Did the Canadian Government Ignore Advice on Aid Group's Funding?

A Haitian family receives aid sent by Canada. Photo by: Benoit Aquin / ACDI-CIDA

The Canadian government reportedly ignored advice from the own staff when it decided to stop funding a church-based aid organization in 2009, the Chronicle Herald reports.

In November 2009, Canada did not renew its support for Kairos, which represents 11 churches and religious organizations. The government reasoned that the group did not match the Canadian International Development Agency’s priorities. CIDA had been funding the church group’s overseas projects for 35 years.

“But a memo prepared two months earlier by CIDA for International Co-operation Minister Bev Oda shows public servants recommended giving the group more than [7 million Canadian dollars] over four years,” the Chronicle Herald says.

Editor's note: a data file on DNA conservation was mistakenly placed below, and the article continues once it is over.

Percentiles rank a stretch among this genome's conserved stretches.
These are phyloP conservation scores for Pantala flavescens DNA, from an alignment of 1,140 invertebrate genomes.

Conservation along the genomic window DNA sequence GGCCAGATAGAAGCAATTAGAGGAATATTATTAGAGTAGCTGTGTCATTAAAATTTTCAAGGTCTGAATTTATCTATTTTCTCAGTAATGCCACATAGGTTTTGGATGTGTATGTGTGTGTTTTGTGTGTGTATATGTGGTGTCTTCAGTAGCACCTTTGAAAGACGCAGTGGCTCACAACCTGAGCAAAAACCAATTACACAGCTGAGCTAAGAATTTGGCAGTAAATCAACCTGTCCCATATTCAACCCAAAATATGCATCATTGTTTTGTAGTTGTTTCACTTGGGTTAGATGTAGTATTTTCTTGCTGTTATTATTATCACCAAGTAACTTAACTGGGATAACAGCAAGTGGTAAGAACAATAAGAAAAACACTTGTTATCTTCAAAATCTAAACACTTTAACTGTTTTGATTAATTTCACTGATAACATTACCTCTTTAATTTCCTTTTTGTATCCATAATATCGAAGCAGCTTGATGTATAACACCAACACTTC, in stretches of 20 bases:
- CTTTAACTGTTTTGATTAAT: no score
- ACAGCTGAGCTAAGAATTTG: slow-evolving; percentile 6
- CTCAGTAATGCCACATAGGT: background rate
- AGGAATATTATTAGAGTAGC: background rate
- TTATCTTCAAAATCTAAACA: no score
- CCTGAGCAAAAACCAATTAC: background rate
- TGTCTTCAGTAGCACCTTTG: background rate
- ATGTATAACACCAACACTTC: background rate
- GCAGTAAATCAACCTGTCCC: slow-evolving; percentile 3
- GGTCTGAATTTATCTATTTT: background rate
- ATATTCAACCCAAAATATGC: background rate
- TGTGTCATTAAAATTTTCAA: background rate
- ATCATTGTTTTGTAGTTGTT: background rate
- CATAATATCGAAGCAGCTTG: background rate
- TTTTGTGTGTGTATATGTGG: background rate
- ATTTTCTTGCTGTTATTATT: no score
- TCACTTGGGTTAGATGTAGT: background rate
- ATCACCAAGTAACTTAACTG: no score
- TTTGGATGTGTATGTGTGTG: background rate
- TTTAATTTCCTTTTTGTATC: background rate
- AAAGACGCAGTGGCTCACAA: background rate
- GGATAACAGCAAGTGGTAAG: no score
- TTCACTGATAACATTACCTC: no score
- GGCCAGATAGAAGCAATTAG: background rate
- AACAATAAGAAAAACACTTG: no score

The amount represented a 4 percent increase in the group’s funding compared to 2008 “to recognize Kairos’ strategic alignment with CIDA’s objectives,” the document said according to the newspaper.

The document was obtained through Canada’s Access to Information Act. It includes recommendations from 20 CIDA officials and Canadian overseas officials.

Kairos Executive Director Mary Corkery said no clear explanation was given on why their initial proposal was rejected in November.

The group submitted another scaled-back proposal to CIDA in March this year but has yet to receive a decision, according to the Chronicle Herald.

About the author

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    Ivy Mungcal

    As former senior staff writer, Ivy Mungcal contributed to several Devex publications. Her focus is on breaking news, and in particular on global aid reform and trends in the United States, Europe, the Caribbean, and the Americas. Before joining Devex in 2009, Ivy produced specialized content for U.S. and U.K.-based business websites.